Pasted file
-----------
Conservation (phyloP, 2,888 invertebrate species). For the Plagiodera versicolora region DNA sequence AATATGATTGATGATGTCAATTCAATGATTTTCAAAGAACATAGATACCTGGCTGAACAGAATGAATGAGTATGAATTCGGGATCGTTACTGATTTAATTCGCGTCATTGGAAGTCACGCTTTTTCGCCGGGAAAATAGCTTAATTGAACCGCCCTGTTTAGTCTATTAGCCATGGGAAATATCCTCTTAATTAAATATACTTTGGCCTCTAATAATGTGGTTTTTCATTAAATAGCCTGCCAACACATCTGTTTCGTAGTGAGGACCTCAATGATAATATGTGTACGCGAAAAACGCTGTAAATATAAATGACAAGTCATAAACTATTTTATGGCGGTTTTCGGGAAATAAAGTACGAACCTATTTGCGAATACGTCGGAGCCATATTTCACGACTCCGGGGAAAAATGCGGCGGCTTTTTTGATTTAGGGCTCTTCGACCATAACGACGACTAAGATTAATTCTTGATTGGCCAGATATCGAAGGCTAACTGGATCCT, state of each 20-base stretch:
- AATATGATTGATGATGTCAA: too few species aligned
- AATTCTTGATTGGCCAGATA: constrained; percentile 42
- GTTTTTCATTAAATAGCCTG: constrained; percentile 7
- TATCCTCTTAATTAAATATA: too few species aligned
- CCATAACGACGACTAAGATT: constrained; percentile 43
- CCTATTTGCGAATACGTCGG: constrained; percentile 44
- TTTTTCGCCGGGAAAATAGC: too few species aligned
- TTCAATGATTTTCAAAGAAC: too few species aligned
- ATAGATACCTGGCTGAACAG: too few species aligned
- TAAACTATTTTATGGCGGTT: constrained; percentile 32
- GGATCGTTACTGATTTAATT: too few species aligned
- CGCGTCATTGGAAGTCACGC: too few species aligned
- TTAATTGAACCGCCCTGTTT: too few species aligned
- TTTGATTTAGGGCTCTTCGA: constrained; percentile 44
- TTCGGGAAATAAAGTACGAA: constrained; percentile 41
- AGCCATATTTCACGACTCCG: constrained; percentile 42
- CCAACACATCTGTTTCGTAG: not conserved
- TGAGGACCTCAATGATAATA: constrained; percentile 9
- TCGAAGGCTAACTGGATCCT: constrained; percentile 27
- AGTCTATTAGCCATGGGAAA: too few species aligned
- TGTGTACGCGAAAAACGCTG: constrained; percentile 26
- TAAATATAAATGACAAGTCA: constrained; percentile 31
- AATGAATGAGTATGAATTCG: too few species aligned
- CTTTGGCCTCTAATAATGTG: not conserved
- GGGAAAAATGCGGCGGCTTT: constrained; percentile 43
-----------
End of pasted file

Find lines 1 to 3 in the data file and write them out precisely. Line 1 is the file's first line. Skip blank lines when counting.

Conservation (phyloP, 2,888 invertebrate species). For the Plagiodera versicolora region DNA sequence AATATGATTGATGATGTCAATTCAATGATTTTCAAAGAACATAGATACCTGGCTGAACAGAATGAATGAGTATGAATTCGGGATCGTTACTGATTTAATTCGCGTCATTGGAAGTCACGCTTTTTCGCCGGGAAAATAGCTTAATTGAACCGCCCTGTTTAGTCTATTAGCCATGGGAAATATCCTCTTAATTAAATATACTTTGGCCTCTAATAATGTGGTTTTTCATTAAATAGCCTGCCAACACATCTGTTTCGTAGTGAGGACCTCAATGATAATATGTGTACGCGAAAAACGCTGTAAATATAAATGACAAGTCATAAACTATTTTATGGCGGTTTTCGGGAAATAAAGTACGAACCTATTTGCGAATACGTCGGAGCCATATTTCACGACTCCGGGGAAAAATGCGGCGGCTTTTTTGATTTAGGGCTCTTCGACCATAACGACGACTAAGATTAATTCTTGATTGGCCAGATATCGAAGGCTAACTGGATCCT, state of each 20-base stretch:
- AATATGATTGATGATGTCAA: too few species aligned
- AATTCTTGATTGGCCAGATA: constrained; percentile 42